Ken parked in the lot behind the building. Ken was walking Julie to her door when she heard a "ps" sound behind her. Julie kept walking looking for her keys. Julie then heard someone say, "Hey." She turned around and saw Ken, with a man behind him who looked like he was holding Ken's hair.

The man motioned for them to go back by the wall of the apartment. Julie identified Wilson as the person who had been holding Ken. At the time of the incident, Wilson was wearing a white sweatshirt, acid washed jeans and gym shoes. The man told them to spread their hands and legs and put them against the wall. Julie and Ken complied with the man's directive. The man had a gun in Ken's back when he began to look through Ken's pockets. Julie watched him go through Ken's pockets. The man told Julie not to look at him, because if she did, he would kill her boyfriend.

The man began to frisk Julie. Among other things, he took, a gold snake necklace. He then asked if there was anybody in her house, because, he said, her house would be next. Julie told Wilson that her grandmother, brothers and sisters were at home.

The man took Julie's watch off her wrist, her purse off her hand and her ring off her finger. After searching Julie, the man walked towardthe alley, and whistled. The man then came back and asked if she had more money. He gave Julie her purse back and told her to look for more money. While doing this, Julie felt a gun in her purse. She attempted to shoot the gun, but was unable to do so. Julie then pointed the gun towards the man, and asked him if he was looking for it. The man snatched the gun away. A car pulled up, and the man got in and drove away.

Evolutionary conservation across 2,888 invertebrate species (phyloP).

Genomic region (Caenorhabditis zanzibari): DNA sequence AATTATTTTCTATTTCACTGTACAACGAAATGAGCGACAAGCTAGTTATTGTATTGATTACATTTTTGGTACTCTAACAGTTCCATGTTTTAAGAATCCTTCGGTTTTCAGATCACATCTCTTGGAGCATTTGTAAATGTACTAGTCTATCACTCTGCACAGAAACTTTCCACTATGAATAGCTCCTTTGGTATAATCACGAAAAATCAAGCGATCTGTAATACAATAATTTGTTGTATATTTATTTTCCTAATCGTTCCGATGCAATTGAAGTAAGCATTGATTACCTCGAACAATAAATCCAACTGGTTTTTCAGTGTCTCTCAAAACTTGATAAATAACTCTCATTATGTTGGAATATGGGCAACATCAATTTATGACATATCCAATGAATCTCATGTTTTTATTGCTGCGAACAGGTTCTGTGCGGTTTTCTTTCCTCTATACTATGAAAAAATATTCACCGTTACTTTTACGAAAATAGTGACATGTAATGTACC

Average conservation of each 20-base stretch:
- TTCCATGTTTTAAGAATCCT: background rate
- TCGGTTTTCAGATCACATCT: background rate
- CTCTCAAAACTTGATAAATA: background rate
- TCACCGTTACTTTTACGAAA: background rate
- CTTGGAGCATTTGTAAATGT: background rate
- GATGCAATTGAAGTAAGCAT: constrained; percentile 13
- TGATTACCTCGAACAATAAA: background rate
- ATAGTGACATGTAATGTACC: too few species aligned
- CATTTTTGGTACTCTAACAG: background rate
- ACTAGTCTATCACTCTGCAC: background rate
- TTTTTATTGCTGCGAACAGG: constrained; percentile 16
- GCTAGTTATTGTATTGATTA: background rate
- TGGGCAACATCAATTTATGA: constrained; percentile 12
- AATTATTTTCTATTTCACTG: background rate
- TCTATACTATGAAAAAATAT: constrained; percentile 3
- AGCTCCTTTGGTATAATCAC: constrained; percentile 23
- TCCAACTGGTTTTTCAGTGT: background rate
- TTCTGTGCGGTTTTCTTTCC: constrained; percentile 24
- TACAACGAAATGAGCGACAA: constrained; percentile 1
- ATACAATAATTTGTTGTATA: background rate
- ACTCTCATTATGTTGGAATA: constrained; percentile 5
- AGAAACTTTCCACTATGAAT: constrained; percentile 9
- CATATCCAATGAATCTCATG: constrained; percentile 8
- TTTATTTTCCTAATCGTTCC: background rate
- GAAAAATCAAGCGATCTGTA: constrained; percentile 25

Julie described the lighting conditions in the general area. She stated there was "a little roof over the front door, and there's a light there" as well as lights on both sides of Harlem. In addition, there was a dentist's office across the street that had a large white fluorescent light. There was another streetlight behind where the car was parked.

When the car drove away, Julie knocked on her apartment window and rang the bell. Her grandmother answered the door. Julie called the police and about five minutes later they arrived. The police asked Julie and Ken to take a ride with them. They went to the corner of Diversey and Sayre, where Gus' bar was located. This was about five blocks from Julie's home. When they arrived at this location, the police asked Julie to come to an ambulance to see if the person in it was the man who robbed her. While walking to the ambulance, Julie saw the gun which the robber had pulled on her lying on a patch of grass. Julie then noticed defendant's sweatshirt on the ground. Julie identified the man in the ambulance as the man who had robbed her. Subsequently, the police returned to Julie her watch, $60 in cash, her necklace and ring. The police also returned Ken's stuff to him.

The State also presented the testimony of Ken Buchara. Ken's testimony was substantially the same as Julie's. He identified Wilson as the person who had robbed him that night, but also admitted that Wilson was the only man who had been shown to him by the police that night. Ken testified that approximately 20 - 30 minutes ...